Hall calls on Battle

PAUL FRIESEN -- Sun Media

, Last Updated: 10:56 AM ET

Greg Battle's plan was simple: come up to Canada for a few weeks, score some quick cash and head back home to finish up a degree and start life after football.

It didn't quite work out that way.

"I'd just been released from the NFL. I was anti-football," the former Winnipeg Blue Bomber linebacker was saying yesterday. "But one thing led to the next, and the next thing you know I've got a 12-year career and I'm heading to the Hall of Fame."

Battle was one of four players named to the Canadian football shrine in Hamilton yesterday, making official what Winnipeg football fans already knew: that he was one of the best players the three-down game ever saw.

Equal parts run-stuffer and pass defender, No. 34 combined speed with intelligence and a wide mean streak to become the CFL's most respected defender in the late 1980s.

"The heart and soul of our defence in 1990," is how ex-Bomber Less Browne described his former teammate from his home in Hamilton yesterday.

Twice Battle was named the league's top defensive player, in 1990 and '91. Twice he helped carry the Bombers to Grey Cup championships, in '88 and '90.

While he missed the '88 game with a knee injury, Battle more than made up for it the next time, intercepting two passes, including a spectacular one-handed grab, and scoring a touchdown on his way to being named top defensive player in the '90 Cup.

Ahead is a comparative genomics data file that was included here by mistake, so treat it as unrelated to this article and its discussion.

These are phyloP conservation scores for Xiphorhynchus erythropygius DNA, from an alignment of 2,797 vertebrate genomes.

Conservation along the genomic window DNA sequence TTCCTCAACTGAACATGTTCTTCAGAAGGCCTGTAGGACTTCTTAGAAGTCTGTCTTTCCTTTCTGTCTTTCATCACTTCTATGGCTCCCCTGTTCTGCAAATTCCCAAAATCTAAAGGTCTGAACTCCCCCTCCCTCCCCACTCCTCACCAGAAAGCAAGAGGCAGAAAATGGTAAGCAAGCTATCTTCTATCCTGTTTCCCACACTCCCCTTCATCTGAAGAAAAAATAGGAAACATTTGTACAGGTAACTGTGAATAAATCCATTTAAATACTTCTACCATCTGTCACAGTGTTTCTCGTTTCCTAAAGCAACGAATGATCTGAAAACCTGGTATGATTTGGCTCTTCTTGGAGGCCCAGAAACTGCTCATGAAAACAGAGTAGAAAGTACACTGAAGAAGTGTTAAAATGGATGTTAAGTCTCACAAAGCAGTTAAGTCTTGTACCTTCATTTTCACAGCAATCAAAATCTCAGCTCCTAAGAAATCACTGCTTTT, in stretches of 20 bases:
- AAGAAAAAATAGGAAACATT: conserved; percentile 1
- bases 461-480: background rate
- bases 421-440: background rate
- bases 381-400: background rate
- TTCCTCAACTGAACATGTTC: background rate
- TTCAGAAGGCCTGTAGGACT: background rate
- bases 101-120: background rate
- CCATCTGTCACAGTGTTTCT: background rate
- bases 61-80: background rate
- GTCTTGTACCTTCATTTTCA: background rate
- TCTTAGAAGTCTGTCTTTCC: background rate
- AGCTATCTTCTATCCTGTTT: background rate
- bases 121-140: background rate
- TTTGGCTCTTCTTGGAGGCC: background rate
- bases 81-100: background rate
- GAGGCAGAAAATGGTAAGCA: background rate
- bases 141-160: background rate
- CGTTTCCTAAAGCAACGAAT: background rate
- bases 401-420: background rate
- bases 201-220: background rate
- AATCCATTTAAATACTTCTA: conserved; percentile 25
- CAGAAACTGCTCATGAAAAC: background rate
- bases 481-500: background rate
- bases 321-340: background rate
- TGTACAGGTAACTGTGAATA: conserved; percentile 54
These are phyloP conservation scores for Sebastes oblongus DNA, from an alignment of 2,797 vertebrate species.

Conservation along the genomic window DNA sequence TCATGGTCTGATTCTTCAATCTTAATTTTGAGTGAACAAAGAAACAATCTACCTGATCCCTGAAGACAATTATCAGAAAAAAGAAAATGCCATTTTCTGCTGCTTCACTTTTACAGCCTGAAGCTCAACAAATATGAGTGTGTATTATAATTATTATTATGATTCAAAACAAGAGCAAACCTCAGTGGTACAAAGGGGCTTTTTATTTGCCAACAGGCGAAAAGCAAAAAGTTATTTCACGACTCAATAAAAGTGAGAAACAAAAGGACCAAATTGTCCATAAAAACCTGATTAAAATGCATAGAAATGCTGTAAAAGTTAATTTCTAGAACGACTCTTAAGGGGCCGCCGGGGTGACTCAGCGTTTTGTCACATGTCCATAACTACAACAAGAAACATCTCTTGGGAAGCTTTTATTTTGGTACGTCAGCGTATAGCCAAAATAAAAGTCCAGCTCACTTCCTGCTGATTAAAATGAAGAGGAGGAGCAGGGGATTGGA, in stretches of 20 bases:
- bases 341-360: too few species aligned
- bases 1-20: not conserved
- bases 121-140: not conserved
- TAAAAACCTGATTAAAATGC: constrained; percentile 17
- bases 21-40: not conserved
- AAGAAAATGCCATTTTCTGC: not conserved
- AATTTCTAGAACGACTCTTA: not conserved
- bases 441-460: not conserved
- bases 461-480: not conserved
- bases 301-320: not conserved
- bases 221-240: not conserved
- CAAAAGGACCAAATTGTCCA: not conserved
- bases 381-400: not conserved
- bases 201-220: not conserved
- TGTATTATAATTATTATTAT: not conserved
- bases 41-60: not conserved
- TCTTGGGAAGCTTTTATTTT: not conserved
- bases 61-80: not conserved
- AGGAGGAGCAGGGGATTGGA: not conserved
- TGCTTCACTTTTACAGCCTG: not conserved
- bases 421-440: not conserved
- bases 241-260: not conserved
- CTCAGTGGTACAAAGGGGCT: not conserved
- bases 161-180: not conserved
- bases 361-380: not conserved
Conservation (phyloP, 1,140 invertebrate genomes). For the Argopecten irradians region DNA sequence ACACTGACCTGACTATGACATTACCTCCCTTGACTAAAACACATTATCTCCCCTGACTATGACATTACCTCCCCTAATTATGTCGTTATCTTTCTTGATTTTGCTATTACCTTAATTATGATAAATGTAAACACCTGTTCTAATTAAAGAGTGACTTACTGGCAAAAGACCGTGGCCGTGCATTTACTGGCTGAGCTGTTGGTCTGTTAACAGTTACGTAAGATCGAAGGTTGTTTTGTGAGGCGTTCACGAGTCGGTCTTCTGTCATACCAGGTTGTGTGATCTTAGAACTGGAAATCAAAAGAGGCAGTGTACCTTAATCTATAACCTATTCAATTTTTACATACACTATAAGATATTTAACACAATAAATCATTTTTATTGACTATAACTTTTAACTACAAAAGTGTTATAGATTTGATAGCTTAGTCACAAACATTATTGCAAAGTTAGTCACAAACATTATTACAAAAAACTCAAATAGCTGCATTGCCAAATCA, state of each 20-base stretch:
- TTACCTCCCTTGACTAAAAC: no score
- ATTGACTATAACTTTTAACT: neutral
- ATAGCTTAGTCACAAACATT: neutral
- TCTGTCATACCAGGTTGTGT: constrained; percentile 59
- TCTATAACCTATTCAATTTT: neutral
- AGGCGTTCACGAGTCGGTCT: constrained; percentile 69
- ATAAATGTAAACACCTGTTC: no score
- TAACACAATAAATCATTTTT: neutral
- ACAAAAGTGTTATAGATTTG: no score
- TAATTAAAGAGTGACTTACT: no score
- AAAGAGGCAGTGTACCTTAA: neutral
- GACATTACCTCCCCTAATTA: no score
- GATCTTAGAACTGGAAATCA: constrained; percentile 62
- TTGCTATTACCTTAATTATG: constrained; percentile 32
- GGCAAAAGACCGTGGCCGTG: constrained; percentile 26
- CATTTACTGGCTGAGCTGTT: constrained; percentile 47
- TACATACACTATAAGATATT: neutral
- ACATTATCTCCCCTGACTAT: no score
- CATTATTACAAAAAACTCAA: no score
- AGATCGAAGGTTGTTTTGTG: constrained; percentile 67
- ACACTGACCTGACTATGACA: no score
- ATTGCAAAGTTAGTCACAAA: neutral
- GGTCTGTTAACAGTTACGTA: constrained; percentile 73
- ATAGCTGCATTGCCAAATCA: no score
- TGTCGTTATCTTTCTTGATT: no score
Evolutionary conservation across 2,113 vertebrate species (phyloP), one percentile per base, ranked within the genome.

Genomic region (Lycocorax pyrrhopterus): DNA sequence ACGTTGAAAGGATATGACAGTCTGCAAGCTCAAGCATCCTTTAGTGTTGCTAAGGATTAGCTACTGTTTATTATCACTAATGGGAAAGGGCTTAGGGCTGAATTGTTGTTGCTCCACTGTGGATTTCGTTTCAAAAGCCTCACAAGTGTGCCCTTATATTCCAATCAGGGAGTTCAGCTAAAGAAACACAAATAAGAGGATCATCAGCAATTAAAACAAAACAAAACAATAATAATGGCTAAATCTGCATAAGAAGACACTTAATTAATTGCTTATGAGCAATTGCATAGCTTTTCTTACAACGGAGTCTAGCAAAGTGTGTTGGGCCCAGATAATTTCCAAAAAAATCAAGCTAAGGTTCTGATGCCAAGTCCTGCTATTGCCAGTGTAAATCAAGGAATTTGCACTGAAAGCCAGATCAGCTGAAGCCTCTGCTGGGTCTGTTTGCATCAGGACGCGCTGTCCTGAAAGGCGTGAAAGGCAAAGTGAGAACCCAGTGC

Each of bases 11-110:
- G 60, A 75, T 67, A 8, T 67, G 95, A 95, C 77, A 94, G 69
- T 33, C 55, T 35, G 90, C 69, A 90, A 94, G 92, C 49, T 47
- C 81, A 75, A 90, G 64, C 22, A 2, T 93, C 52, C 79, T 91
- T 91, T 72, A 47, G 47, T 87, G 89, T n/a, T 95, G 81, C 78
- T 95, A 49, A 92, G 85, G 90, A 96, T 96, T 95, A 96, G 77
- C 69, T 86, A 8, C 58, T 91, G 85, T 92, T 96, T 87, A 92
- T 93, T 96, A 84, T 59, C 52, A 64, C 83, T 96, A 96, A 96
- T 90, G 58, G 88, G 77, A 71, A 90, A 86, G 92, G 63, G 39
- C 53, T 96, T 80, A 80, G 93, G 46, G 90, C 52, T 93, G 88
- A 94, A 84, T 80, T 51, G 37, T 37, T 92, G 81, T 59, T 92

"The 1990 run to the Grey Cup was a standout for Greg, period," Browne said. "And then to show up like he did in the Grey Cup just solidified that (he was) the MVP."

The man who brought Battle to the CFL, former Bomber boss Cal Murphy, still remembers the first time he saw the University of Arizona product.

Murphy was visiting his brother down south, when he worked out Battle and another player at the U of A.

"There are some people that are meant to be middle linebackers and some aren't," Murphy said. "Some play the position, but he was a natural at it."

With uncanny instincts, Battle would seem to know where ball carriers were going before they got there. Heck, he'd often get there before the blockers.

"He read that stuff so fast," Browne said. "Any time anybody ran a trap on us, it was minus yards."

Battle would get to the hole in a bad mood, too, which didn't make sense at all when you watched him off the field. This guy put the soft in soft-spoken.

CHOIR BOY

Compared to fellow linebackers and motor-mouths Tyrone Jones and James West, Battle was a choir boy.

"He was such a nice guy off the field, very polite," Browne said. "You get him on the field, man! A different personality came out of him. He's hitting people in the face."

Battle reached the Hall in a much more subdued manner, sharing his honour with Browne, who was on hand, and all the former teammates who weren't.

"Without them I wouldn't have had the success I had," Battle said. "Especially from my years when I first got to Winnipeg ... those first seven years and everybody that played on those teams. We had great players. You can never do anything by yourself."

If Battle has one regret, it's leaving the Bombers in '94 for the expansion Las Vegas Posse, a team that practised in a casino parking lot. Talk about experiencing both ends of the CFL spectrum.

Eventually he'd close out his career where it started.

But the Battle plan wasn't complete until yesterday.

"Now that I'm here in Hamilton at the Hall of Fame, looking at all the busts and experiencing all the interviews and cameras, it's really sunk in," Battle said.


Videos

Photos